The Stand-in Angel

The Stand-in Angel

The featherless little thing had someone watching over him, a guardian angel for birds.

An artist's rendering of a black bird nesting in a woman's red hair

Poor thing. I held the baby bird in my hand, wishing I’d never picked it up from the grass. I’d nearly run over it with the lawn mower. What on earth was I supposed to do with it now? It was barely the size of a Ping-Pong ball, an ugly little thing, no feathers, not even old enough to open its eyes.

A fierce summer thunderstorm during the night must have blown it out of its home. I could see the nest in the tree, a big chunk missing from it. The mother bird nowhere to be found.

I’m not a touchy-feely kind of guy. A retired police officer, I know how harsh the world can be–especially out in the wild. It wasn’t a man’s job to be rescuing baby birds. That struck me as an odd fit.

Suddenly my six-year-old granddaughter stood beside me, staring down at the yellowish mass of skin and bones. “Honey, I don’t think it’s going to live. There’s nothing we can do. It needs its mommy.”

Her eyes grew wide, her mouth quivering. She turned and ran toward the house–where Grandma Iva, the softie in the family, waited. Great. Now I’m going to have to look after this bird.

I sat the foundling by the tree trunk while I continued mowing. I was nearly finished when my youngest son, Mark, pulled into the driveway. He’d gone fishing that morning and I couldn’t wait to hear about his catch.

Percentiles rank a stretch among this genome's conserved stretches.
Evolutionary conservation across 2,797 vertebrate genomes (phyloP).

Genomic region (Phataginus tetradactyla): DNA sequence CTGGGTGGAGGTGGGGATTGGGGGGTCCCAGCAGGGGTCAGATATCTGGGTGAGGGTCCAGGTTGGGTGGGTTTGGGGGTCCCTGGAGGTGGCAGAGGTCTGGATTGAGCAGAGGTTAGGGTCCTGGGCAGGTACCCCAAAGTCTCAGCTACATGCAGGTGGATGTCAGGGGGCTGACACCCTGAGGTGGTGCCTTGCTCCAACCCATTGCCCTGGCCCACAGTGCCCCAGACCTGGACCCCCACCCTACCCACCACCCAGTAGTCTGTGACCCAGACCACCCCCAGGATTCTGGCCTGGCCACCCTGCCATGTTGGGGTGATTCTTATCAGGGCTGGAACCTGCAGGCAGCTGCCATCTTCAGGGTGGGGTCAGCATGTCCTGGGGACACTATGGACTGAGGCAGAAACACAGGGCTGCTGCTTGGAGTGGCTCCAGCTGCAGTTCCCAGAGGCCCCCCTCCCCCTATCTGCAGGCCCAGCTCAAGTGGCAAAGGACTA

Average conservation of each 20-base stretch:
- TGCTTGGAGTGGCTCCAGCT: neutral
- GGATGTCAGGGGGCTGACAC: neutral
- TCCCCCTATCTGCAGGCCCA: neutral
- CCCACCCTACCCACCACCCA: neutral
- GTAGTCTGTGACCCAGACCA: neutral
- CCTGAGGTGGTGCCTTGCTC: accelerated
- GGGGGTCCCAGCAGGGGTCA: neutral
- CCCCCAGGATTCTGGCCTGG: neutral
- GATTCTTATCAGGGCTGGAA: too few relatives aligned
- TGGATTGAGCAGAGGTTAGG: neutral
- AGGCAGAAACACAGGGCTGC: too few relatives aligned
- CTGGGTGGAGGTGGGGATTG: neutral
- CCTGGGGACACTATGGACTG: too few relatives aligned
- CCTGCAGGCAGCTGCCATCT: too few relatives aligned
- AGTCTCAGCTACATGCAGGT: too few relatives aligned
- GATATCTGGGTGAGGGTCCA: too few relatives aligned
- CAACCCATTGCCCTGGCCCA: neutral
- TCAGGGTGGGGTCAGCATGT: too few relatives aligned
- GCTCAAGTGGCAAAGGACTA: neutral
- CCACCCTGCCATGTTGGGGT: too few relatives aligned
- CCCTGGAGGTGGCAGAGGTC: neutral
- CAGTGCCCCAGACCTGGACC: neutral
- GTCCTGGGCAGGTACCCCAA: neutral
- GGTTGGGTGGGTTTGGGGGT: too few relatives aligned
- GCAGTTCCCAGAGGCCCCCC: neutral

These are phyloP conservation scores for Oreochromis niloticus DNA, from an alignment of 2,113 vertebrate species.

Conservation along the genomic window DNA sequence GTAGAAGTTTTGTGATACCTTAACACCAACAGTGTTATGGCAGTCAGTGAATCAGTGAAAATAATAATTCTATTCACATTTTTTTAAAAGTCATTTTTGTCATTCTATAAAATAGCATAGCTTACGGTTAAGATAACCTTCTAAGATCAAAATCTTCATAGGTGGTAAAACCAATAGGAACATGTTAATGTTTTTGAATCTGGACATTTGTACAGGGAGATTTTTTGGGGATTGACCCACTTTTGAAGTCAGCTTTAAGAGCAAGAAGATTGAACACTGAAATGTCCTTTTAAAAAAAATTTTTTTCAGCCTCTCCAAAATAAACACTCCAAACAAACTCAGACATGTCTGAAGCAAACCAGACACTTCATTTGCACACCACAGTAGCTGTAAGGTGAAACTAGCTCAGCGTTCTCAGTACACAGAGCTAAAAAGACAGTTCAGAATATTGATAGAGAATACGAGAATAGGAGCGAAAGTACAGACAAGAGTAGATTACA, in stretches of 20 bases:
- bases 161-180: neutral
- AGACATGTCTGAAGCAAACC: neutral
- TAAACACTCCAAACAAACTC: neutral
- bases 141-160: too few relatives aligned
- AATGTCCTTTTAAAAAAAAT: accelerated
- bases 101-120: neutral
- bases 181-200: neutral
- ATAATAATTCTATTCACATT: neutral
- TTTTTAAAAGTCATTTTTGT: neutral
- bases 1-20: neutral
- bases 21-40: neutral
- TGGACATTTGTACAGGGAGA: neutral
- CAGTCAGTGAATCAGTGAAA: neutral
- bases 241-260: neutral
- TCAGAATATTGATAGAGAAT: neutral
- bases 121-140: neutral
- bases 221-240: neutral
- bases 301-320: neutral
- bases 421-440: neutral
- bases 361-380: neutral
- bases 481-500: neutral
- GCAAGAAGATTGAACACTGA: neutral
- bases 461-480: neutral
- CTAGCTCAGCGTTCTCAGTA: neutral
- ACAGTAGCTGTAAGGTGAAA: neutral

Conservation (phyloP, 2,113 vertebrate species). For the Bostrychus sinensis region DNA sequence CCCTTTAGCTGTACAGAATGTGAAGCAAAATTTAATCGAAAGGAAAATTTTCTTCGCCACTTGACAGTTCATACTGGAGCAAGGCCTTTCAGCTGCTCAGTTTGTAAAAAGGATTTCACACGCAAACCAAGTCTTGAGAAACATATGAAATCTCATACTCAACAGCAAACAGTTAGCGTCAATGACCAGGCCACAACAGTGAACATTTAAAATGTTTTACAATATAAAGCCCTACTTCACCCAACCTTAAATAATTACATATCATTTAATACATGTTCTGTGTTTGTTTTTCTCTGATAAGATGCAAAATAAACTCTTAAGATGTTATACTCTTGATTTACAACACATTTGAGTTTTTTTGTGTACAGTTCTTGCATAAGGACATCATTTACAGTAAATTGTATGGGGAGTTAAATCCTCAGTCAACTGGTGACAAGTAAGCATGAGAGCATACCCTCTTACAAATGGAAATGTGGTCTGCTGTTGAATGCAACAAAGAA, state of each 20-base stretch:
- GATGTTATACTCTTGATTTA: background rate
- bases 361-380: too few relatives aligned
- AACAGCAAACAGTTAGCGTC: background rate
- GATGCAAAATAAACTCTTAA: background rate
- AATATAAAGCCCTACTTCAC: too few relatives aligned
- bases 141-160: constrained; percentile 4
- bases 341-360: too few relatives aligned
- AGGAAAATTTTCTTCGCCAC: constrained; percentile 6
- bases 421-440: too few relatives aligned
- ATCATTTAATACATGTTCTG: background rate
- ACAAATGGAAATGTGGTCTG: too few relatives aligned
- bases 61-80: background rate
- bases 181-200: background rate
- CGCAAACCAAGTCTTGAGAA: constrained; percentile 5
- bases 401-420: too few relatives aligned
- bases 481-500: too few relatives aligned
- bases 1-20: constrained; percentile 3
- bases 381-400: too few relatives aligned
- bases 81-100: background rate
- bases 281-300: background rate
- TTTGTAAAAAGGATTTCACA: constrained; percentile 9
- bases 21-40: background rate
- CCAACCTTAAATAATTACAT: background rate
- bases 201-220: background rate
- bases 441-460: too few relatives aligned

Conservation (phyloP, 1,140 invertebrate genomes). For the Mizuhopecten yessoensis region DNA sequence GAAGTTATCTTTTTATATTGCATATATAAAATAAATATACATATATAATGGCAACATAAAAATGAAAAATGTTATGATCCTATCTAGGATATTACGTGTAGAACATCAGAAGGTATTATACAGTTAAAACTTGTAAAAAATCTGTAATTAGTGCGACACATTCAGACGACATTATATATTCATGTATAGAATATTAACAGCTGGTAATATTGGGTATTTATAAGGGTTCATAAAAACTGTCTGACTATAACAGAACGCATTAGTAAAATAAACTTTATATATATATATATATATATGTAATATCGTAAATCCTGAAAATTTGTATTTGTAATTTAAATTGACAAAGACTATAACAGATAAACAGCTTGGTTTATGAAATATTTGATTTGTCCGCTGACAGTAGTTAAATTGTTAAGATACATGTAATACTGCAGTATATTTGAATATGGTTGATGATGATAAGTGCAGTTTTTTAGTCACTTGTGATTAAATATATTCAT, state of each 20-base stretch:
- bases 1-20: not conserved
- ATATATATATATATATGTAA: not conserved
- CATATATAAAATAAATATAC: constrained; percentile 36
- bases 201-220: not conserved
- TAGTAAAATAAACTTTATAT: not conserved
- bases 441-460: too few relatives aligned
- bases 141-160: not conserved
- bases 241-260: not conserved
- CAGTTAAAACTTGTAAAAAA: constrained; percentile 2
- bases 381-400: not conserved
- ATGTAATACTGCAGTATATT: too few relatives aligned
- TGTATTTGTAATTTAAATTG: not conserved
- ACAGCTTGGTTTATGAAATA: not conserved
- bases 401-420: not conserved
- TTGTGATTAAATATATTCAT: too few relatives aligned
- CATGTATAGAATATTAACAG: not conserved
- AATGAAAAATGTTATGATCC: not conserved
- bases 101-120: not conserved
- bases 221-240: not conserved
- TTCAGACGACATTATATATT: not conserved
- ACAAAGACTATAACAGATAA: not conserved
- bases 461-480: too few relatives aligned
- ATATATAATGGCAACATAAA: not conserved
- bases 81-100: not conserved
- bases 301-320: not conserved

Before we could start talking the screen door slammed. Out marched Grandma Iva with the granddaughter behind her. “Richard, what are you doing with that bird?” she asked.

“Nothing,” I said.

Grandma shook her head. She’d brought a small, glass mixing bowl with her, lined with paper towels. She gently placed the bird inside. “Don’t worry, baby,” she said. “This is your home now.”

“But we don’t know anything about birds,” I protested. “How are we even going to feed it?”

“I’ve got worms in the car,” Mark said. “Birds eat worms, right?” My granddaughter cheered.

We all went into the house with a carton of night crawlers. Iva cut the worms into pieces with scissors. It was crazy. This is never going to work, I thought. I’m no one’s guardian angel–least of all a bird’s!

Iva held a teensy bit of worm to the bird’s beak and–would you believe it? He opened wide and Iva dropped the food right in. “That’s the way, baby,” Iva cooed. “You’re a hungry little bird, aren’t you?” Baby peeped. Even I knew what that meant. He wanted more.

Iva fed him every few minutes for the rest of the day. It was dark out before, finally, he settled down for the night. “This is for the birds,” I said. “I’m exhausted.”

I was barely awake the next morning, a sliver of sunlight peeking through the bedroom window, when I heard a faint noise. Where was it even coming from? Peep. It grew louder, more insistent. Peep. Peep. Peep. Peep.

“It’s your bird,” I told Iva. “He wants breakfast.”

Our lives changed drastically. We couldn’t go anywhere, at least not together. Someone had to be home to feed Baby. Mark got tired of keeping us in worms. I tried feeding Baby dog and cat food. Nothing doing.

The hungrier he was the more he reared up in the mixing bowl nest, stretching his little body as far as he could reach. He opened his mouth whenever we touched the bowl, as if it signaled his mother was there with more food. Weird. We hadn’t taught him that.

A couple days later I woke to a house that was strangely quiet. I found Baby lying at the bottom of his nest. I nudged the bowl, but he didn’t move. It had been chilly during the night. Too cold, apparently. Iva was heartbroken. How would we tell our granddaughter?

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